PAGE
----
2001-Mon Jan 21 19:21:50 EST 2019
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Western explorer Zebulon Pike (after whom Colorado’s Pike’s Peak was named) gave two grizzly bear cubs to President Thomas Jefferson (1801– 1809) back in 1807. The bears made a home in a display cage on the White House lawn. They were cute little ambassadors for venturing west of the Mississippi River until they grew too big for the job and had to be relocated.
The Marquis de Lafayette was famous for leaving France and fighting with the Americans in the Revolution. He was also an infamous re-gifter. Shortly after he was given a baby alligator during his travels in Florida, he spent some time at the White House with his friend, John Quincy Adams (1825–1829). The president allowed the baby gator to stay in a bathtub in the East Room. Several months later, Lafayette returned to France and gave the gator to the First Family. It apparently moved to roomier digs in a nearby zoo when the confines of the bathtub grew too small.
Which president turned the White House into a zoo? While political analysts may respond with a number of candidates, the literal answer to the question is Theodore Roosevelt.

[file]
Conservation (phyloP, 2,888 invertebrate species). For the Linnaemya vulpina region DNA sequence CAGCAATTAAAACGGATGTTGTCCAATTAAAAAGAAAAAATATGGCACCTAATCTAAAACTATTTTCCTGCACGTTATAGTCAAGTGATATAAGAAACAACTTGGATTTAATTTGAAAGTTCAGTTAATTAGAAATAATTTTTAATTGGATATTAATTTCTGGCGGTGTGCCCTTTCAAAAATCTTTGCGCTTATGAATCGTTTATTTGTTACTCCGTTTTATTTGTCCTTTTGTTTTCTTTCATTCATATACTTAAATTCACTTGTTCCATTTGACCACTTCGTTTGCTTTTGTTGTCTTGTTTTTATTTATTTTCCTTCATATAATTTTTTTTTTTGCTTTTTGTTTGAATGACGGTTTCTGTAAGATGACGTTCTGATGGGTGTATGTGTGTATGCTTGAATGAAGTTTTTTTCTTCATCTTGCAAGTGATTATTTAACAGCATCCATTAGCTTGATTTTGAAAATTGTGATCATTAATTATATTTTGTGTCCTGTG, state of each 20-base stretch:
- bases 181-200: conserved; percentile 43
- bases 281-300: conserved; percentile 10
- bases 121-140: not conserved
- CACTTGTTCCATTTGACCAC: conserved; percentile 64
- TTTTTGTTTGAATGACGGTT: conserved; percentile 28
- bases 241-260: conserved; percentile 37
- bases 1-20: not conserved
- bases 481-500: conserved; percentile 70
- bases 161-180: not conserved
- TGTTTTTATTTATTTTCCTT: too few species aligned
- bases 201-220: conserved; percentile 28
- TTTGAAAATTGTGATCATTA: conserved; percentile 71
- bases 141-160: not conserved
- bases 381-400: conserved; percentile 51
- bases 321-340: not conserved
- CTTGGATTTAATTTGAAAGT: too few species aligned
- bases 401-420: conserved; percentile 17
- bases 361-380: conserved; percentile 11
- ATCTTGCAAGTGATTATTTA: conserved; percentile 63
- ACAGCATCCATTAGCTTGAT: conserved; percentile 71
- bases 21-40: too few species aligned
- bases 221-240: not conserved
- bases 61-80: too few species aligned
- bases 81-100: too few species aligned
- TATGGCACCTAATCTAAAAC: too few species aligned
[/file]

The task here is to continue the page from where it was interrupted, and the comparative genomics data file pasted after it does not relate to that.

Roosevelt and his six children had 12 horses, five bears, five guinea pigs, five dogs, two cats, two parrots, a lion, a hyena, a wildcat, a coyote, a zebra, rats, snakes, roosters, a raccoon, a horned toad, a rabbit, a badger, a blue macaw, a barn owl, a pony and a pig. With all these creatures running about, it’s no wonder he advised the nation to “speak softly and carry a big stick.”
The only president to come close to this record is Calvin Coolidge (1923–1929). While Coolidge was a quiet, reserved soul in politics, he had an extroverted wife and two sons at home. They filled the White House with a mirthful menagerie of 12 dogs, four birds, three cats, two raccoons, a donkey, a bobcat, a thrush (a type of bird), a goose, a bear, an antelope, a wallaby, a pygmy hippo and some lion cubs.
Of all the animals that made their home at the White House during his presidency, Rebecca the raccoon was President Coolidge’s favorite. He had a special house built for Rebecca, visited her every day, and walked her around the White House on a leash.When the White House was being repaired and President Coolidge and his family had to move temporarily, the President worried that Rebecca might get lonely, so he sent a limousine to bring her from the White House to stay with them!
So, as you can see, lions and tigers and bears — and everything in between — have called the White House home at one time or another.
Editor’s note: In general, most veterinary experts do not recommend giving pets as gifts. Keeping wildlife as pets is also not recommended and, in many neighborhoods, is not legal.
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